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Stay Calm, Cool, and Collected for Summer Travel

by Lux Joseph 6. July 2014

Recent headlines are full of reports predicting that this summer will be a record-breaker when it comes to airline passengers being bumped from their flights. For many, the prospect of being bumped is frustrating at best, and for those who are unaware of their rights, the results can be maddening, not to mention costly. For Commercial Medical Escorts, this could affect a medical repatriation significantly and is something our travel department watches very closely. Add to that ever-changing security rules and new passport requirements and summer travel can seem daunting. With this in mind, Commercial Medical Escorts has prepared a list of tips to help summer travelers stay calm, cool and collected.

Airline Bumping: What You Need to Know 

To avoid being bumped:

  • Get an advance seat assignment. Passengers with seat assignments are typically only bumped if they arrive late and their seat assignment is released.
  • Check-in online. If you do not have an advance seat assignment, or you want to change your seat assignment, check-in online. Most airlines allow you to do so within 24 hours of departure. Seat assignments that were not available at the time of ticketing may be available when checking in online.
  • Don't be late. If all else fails, get to the airport early. Some airlines reserve a portion of their seat assignment inventory for airport check-in. If you are denied a seat assignment at check-in, put your name on the "standby" seat assignment list. CME advises our medical escorts to arrive to the airport 3 hours in advance for international flights and 2 hours in advance for domestic flights.

If you are bumped or wish to take advantage of airline's request that you give up your seat:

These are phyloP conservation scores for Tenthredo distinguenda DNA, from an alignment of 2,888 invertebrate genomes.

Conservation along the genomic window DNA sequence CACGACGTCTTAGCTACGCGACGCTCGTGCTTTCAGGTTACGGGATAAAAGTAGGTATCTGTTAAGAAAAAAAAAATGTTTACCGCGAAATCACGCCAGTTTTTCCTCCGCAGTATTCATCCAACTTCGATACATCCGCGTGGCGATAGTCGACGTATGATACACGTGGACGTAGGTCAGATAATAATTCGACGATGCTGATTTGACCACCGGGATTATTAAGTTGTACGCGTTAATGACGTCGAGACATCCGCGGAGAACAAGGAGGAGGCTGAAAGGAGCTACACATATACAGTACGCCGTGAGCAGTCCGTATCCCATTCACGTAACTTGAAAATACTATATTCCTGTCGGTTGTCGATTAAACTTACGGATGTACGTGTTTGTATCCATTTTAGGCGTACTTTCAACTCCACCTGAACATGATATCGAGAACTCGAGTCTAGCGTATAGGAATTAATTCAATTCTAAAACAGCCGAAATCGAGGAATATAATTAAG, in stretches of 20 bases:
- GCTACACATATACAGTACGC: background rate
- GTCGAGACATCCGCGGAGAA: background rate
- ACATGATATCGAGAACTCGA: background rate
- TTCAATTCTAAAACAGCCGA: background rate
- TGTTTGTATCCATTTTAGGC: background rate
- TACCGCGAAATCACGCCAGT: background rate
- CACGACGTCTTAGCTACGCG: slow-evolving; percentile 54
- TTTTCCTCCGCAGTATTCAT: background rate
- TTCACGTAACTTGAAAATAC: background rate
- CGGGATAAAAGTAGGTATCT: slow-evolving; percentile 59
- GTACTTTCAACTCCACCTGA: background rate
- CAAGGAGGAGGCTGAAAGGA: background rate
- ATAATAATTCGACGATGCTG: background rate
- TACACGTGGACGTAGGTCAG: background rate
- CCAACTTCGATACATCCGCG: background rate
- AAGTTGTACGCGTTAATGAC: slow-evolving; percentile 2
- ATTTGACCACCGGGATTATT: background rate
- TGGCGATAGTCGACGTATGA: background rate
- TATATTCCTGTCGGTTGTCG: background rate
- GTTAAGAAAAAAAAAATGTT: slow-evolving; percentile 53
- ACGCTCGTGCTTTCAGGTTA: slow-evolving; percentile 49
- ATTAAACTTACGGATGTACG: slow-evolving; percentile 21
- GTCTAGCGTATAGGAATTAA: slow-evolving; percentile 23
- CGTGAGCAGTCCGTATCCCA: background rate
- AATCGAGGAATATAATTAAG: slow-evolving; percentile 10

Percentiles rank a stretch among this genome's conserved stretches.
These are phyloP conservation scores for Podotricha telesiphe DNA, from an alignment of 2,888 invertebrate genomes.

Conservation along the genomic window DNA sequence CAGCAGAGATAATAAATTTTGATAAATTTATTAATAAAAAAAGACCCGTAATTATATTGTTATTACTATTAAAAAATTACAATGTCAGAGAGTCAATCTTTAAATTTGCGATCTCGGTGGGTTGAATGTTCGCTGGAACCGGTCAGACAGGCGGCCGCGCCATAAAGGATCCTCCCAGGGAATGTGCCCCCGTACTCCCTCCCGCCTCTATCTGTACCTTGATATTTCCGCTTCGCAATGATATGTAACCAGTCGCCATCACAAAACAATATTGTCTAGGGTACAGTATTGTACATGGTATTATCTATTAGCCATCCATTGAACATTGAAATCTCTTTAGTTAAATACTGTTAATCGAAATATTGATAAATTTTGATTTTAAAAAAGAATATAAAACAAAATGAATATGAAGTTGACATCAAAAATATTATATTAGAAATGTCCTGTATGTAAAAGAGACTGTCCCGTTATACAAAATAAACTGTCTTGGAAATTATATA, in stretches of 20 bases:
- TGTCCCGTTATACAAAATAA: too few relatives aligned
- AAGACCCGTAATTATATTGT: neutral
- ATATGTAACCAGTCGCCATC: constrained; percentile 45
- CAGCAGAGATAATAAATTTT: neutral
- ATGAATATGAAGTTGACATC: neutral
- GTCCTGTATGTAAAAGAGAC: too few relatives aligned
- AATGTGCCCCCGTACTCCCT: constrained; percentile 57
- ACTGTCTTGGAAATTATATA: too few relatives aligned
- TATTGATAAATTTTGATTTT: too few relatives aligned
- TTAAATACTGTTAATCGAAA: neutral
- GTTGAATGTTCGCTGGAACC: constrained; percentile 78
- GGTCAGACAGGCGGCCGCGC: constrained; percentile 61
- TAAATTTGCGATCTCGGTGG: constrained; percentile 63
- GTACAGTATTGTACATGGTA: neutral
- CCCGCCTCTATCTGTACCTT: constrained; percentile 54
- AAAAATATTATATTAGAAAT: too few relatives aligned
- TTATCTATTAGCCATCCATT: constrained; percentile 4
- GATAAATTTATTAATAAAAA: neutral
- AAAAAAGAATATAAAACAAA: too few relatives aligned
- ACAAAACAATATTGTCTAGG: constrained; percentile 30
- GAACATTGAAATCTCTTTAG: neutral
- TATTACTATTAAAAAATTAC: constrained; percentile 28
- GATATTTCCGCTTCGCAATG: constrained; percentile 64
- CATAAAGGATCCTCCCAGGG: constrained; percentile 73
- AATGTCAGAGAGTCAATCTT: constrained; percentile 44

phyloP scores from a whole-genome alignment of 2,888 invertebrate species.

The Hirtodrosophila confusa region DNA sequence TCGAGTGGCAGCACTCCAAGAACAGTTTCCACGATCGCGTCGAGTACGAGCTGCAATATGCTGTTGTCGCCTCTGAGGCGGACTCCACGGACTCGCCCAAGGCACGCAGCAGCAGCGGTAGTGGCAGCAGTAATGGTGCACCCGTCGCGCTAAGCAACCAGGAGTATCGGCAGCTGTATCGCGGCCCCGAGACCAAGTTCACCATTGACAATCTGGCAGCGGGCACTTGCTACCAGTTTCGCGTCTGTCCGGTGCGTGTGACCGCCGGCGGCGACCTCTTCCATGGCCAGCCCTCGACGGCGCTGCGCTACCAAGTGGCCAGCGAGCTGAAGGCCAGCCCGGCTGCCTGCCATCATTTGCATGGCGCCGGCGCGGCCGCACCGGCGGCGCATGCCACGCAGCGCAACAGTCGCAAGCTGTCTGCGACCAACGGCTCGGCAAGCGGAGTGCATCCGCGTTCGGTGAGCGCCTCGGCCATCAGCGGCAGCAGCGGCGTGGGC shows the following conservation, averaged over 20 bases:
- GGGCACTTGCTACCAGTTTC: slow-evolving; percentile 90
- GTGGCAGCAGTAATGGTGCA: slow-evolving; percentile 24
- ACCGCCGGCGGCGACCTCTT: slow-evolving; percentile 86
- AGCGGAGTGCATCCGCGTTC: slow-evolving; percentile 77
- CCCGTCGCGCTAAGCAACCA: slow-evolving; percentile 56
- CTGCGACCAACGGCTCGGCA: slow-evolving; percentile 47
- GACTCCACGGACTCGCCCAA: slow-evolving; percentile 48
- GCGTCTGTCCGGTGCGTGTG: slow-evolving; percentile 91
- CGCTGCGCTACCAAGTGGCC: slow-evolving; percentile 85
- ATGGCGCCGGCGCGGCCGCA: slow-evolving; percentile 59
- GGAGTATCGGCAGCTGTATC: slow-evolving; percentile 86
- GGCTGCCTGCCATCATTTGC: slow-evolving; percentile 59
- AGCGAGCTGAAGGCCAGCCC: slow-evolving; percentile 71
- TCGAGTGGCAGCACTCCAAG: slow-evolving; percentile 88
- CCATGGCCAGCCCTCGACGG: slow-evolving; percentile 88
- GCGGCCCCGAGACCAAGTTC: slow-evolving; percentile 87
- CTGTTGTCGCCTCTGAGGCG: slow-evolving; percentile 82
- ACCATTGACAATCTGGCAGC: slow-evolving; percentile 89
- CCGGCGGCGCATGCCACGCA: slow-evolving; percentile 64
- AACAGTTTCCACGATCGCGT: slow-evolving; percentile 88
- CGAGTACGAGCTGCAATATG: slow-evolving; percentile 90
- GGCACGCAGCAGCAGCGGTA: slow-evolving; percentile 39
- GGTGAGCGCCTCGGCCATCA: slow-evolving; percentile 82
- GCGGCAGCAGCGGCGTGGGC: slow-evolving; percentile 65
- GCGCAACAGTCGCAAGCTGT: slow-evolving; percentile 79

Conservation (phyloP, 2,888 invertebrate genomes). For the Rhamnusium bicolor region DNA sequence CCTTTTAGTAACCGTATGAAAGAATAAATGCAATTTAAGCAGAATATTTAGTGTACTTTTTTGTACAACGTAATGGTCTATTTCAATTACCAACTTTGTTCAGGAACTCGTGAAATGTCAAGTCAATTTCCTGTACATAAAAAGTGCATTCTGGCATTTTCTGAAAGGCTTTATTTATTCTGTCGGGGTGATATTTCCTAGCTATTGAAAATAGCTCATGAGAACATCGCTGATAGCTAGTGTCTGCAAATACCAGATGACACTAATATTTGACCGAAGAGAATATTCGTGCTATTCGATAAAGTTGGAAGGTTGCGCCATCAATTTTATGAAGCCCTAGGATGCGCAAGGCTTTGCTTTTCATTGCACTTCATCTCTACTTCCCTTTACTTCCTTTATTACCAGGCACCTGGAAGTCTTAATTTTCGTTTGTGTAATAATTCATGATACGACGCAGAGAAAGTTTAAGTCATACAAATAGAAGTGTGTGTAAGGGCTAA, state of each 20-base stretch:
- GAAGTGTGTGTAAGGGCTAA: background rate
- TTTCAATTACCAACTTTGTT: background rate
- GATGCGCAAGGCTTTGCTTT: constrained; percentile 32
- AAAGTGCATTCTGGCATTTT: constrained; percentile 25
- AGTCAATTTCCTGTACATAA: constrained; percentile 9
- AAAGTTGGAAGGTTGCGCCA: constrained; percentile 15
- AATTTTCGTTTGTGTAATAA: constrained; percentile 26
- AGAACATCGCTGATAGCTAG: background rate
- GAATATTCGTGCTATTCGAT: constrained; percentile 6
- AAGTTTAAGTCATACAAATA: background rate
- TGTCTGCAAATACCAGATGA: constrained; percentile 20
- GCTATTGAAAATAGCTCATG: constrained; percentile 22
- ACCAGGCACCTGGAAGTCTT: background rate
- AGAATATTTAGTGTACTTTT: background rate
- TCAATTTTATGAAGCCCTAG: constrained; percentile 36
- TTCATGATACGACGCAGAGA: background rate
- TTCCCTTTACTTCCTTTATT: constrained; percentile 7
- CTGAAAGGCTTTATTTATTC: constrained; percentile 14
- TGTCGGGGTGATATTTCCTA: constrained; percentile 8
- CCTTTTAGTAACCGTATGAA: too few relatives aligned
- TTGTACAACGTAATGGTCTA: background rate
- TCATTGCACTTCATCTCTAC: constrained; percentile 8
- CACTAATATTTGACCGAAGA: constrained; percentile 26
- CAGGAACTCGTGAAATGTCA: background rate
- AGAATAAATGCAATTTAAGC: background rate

• Know the lingo. Voluntary bumping occurs when a passenger with a confirmed seat assignment agrees to give up his seat for negotiated compensation. It is not regulated by the DOT. Involuntary bumping occurs when an airline forcibly bumps a paid passenger from a flight because it has been oversold. The DOT regulates compensation for involuntary bumping.
  • Know what questions to ask. If you volunteer to give up your seat in response to an airline offer of a free ticket, it is important passengers ask about restrictions. Ask about expiration and blackout dates, such as holidays.
  • Know your rights. If you are involuntarily denied boarding, and substitute transportation is scheduled to arrive at your destination between one and two hours after your original arrival time (between one and four hours on international flights), the airline must pay you an amount equal to your one-way fare to your final destination, with a $200 maximum. If the substitute transportation is scheduled to get you to your destination more than two hours later (four hours internationally), or if the airline does not make any substitute travel arrangements for you, the compensation doubles (twice the cost of your fare, $400 maximum).

Navigating Security 

  • Remember 3-1-1. New regulations limit the amount of liquids passengers can take through security in their carry-on luggage to travel-size toiletries of three (3) ounces or less that fit comfortably in one (1) quart-size, clear plastic zip-top bag and the one (1) bag per passenger must be placed in the screening bin. Items purchased after clearing security may be brought on-board. (Visit TravelSense.org to learn about restrictions in Canada, the U.K. and the European Union.)